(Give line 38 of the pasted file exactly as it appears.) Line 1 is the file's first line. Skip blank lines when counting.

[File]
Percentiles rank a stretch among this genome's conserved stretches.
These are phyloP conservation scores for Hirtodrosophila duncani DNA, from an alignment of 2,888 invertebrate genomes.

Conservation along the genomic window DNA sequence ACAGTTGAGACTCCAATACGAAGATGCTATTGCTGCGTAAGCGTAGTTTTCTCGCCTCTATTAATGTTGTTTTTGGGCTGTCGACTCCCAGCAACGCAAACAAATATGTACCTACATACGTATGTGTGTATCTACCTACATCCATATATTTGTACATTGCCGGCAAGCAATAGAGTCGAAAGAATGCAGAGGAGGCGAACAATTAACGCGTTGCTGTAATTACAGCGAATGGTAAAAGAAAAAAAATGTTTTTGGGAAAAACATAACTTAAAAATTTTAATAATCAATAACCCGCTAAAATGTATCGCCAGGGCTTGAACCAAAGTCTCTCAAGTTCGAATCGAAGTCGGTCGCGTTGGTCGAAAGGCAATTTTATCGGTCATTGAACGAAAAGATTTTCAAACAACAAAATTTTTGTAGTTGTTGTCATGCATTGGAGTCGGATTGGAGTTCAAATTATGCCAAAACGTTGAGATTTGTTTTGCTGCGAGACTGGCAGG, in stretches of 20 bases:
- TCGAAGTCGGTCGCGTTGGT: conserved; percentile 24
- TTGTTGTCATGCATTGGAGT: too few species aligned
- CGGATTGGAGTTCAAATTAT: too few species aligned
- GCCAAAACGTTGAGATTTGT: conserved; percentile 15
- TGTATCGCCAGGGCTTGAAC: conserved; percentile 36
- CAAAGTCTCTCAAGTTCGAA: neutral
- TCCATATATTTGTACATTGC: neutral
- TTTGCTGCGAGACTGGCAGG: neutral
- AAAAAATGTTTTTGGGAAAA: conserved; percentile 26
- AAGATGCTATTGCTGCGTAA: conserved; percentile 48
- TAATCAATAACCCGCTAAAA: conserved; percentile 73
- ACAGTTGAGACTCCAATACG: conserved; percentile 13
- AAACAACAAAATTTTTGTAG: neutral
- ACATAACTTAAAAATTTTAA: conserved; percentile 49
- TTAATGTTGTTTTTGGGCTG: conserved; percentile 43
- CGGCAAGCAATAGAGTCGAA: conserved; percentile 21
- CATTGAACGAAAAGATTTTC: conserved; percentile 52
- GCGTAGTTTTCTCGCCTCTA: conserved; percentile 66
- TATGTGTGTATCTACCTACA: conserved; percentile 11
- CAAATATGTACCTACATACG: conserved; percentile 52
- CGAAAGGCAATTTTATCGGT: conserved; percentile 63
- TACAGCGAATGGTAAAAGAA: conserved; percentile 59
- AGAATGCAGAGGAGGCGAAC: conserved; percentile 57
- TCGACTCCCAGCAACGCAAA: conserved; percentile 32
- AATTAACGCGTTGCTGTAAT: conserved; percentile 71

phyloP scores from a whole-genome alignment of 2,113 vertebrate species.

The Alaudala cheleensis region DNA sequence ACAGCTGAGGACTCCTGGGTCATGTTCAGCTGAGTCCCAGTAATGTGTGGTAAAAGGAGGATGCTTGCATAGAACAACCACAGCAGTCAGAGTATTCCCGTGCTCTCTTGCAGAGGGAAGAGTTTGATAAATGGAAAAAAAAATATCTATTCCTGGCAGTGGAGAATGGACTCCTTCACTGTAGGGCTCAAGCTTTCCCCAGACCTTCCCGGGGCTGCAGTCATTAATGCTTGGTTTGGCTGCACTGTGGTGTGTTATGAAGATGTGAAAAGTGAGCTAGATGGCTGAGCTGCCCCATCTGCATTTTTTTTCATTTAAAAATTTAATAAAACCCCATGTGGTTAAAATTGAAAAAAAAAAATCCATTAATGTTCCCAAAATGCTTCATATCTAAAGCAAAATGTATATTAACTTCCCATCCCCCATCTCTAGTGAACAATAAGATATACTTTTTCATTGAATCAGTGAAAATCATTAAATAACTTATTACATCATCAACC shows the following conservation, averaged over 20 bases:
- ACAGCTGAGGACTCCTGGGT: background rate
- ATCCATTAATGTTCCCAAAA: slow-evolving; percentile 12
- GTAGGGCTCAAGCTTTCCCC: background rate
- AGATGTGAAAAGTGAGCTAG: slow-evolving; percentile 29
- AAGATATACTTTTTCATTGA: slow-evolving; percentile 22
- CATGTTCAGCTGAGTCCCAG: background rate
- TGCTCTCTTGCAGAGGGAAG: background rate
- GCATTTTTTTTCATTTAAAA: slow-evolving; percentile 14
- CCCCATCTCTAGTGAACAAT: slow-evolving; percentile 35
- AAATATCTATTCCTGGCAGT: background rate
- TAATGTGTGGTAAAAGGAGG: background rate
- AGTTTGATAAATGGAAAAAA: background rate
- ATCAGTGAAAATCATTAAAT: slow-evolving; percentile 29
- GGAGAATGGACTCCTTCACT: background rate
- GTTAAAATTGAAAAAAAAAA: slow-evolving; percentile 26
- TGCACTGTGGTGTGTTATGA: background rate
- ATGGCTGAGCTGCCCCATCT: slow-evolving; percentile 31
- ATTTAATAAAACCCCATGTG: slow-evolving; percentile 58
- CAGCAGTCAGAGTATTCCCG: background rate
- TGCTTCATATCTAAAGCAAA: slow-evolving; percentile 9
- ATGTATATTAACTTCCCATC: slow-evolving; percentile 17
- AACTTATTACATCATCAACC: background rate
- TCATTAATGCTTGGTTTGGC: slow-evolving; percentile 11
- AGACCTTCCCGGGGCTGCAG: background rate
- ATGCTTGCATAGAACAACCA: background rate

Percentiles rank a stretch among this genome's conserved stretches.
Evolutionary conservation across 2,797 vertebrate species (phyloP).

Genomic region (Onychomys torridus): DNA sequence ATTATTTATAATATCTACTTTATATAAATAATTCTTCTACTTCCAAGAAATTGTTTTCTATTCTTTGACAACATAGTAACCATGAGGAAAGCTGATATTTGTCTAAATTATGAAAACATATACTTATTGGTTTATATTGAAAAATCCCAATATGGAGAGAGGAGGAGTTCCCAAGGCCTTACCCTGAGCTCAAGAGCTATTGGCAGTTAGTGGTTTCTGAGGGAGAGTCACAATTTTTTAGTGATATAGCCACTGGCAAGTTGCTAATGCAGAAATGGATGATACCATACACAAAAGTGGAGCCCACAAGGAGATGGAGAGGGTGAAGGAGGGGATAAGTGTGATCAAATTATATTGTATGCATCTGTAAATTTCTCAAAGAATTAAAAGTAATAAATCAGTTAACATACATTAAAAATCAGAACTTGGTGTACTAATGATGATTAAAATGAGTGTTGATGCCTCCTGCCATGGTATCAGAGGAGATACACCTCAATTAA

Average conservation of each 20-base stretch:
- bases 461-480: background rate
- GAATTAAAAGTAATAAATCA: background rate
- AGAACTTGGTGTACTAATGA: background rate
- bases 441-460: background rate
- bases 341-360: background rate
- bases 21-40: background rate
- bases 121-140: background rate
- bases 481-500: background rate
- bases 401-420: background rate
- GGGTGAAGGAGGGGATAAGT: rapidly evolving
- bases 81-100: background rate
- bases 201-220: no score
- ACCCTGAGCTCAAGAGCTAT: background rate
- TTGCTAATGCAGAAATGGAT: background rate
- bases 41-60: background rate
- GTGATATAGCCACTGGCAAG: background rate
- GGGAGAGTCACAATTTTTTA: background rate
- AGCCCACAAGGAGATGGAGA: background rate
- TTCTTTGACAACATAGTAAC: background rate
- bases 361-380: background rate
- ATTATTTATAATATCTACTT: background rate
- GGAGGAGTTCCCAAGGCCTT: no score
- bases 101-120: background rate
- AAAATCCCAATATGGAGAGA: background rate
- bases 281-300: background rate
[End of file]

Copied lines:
- GCATTTTTTTTCATTTAAAA: slow-evolving; percentile 14